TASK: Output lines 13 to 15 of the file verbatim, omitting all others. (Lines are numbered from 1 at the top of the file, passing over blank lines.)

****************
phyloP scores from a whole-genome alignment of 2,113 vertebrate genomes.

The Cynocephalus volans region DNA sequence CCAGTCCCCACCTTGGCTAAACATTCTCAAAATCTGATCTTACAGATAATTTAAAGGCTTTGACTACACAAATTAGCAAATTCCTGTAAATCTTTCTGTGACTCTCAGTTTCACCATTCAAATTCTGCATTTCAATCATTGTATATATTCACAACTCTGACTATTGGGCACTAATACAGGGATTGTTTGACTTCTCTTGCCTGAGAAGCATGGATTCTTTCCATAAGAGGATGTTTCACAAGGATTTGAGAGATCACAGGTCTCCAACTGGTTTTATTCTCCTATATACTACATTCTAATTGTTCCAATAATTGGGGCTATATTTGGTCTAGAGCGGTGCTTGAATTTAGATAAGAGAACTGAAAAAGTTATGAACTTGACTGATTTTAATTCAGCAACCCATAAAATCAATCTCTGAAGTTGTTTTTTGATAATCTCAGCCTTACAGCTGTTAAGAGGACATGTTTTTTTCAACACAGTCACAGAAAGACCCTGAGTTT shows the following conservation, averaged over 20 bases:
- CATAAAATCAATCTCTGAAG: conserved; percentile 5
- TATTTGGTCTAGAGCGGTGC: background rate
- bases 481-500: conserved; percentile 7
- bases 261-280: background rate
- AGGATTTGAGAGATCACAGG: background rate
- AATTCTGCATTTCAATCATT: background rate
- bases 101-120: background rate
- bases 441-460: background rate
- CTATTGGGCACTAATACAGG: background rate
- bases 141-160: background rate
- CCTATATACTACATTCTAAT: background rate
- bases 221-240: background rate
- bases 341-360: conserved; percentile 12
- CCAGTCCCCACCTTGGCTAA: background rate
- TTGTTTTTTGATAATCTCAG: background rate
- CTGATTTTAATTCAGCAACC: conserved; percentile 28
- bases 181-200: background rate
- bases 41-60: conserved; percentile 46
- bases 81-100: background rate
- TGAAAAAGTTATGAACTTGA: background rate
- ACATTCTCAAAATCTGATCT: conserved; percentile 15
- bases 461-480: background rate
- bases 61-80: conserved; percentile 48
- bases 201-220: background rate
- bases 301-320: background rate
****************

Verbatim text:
- CCTATATACTACATTCTAAT: background rate
- bases 221-240: background rate
- bases 341-360: conserved; percentile 12